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Psychogeography: Disentangling the Modern Conundrum of Psyche and Place


Psychogeography: Disentangling the Modern Conundrum of Psyche and Place

Author:Will Self With Ralph Steadman
Release Date:2008
Publisher:Bloomsbury Usa
Genre:Non-Fiction

By Darcelle Bleau | Posted 1/30/2008

Psychogeography is an eclectic collage of words and images. In it, novelist and journalist Will Self explores some of life's most perplexing notions: politics and place, memory and forgetting, the ephemeral and the eternal. Fifty-four of the 55 short pieces included in the book were originally published as individual articles in London's Independent newspaper. Fear and Loathing in Las Vegas illustrator Ralph Steadman supplies each article with a drawing, and his peculiar artwork both complements and complicates Self's texts.

In the first reprinted article, "South Downs Way," Self reveals his project: "I've taken to long-distance walking as a means of dissolving the mechanized matrix which compresses the space-time continuum, and decouples human from physical geography." To further explain his philosophy-in-process, Self cites Emile Durkheim's observation that "a society's space-time perceptions are a function of its social rhythm and its territory." By walking through a region, Self is able to sense both the temporal and physical properties of the society that populates it. Writing allows him to arrange those properties and express them as revelatory narratives.

Both the topoi and topographies covered in Psychogeography are vast. Some of the articles required months of exploration and research-trips to India, Australia, or Singapore. Others were written from the comfort of an armchair. "Tsunami" contains Self's thoughts about a popular British TV commercial for Guinness beer. In the commercial, a surfer triumphs over an enormous wave, leading Self to postulate about the surfer's ability to ride the world's recent tsunamis. In "Madame Jacquard," Self travels with a London friend to Calais, France, in search of reasonably priced cigarettes. The tabac they patronize becomes a veritable Mecca-one of both place and time. Standing in there, Self and his friend save hundreds of pounds. Their journey to France pays off instantly. But it also erases the need for months of daily trips to their local London tobacconist. This is the type of spatiotemporal consequence that fascinates Self and drives him to write.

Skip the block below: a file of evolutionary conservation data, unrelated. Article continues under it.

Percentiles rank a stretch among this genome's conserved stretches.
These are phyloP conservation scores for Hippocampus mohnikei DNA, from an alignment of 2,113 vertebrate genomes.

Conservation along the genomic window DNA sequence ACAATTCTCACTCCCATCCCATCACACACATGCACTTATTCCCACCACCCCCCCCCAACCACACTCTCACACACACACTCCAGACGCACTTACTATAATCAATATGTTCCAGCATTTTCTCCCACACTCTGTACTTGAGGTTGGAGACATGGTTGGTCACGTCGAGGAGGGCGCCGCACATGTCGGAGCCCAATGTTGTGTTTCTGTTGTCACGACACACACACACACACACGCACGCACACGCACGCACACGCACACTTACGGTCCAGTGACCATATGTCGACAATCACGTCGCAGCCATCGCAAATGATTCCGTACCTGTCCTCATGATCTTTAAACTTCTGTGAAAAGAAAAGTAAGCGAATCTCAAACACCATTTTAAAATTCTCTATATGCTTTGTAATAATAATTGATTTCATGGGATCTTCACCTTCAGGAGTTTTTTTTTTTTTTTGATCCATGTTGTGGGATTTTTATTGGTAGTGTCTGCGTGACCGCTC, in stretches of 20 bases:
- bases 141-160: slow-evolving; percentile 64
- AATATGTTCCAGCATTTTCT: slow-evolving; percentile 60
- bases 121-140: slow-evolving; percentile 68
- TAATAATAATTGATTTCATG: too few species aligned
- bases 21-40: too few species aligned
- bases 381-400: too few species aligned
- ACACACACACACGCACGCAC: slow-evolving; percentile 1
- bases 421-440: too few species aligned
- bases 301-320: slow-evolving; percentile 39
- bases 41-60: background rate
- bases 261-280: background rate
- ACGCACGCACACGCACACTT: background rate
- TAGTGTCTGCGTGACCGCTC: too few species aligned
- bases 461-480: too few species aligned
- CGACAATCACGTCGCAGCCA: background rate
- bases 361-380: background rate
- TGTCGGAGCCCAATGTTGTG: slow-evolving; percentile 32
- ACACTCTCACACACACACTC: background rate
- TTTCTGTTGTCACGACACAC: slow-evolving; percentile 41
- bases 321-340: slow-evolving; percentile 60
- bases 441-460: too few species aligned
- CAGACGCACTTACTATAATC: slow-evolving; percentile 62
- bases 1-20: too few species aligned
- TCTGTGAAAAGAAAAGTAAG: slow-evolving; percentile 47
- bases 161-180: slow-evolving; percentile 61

Though "Madame Jacquard" reads like Maupassant-inspired fiction, other articles in Psychogeography are more straightforward social critiques. "Decoys in Iowa" details Self's trip to the American Midwest with his son. In the two-page text, Self unapologetically calls every Iowan both fat and gun-toting. Self may be offended more by America than other places-he is half-American and admits to struggling with that aspect of his identity-but he judges other nationalities harshly as well. He paints the Brazilians in Rio de Janeiro as particularly xenophobic and reveals the literary backwardness of Roman Italians.

Self is at his best in pieces such as "Canary Dwarf," a short, sharp review of 21st-century Dublin. He begins with a drive through the city, noting new architectural structures and the cranes erecting more of them. By the end, he has convincingly explained the city's modern moral decay.

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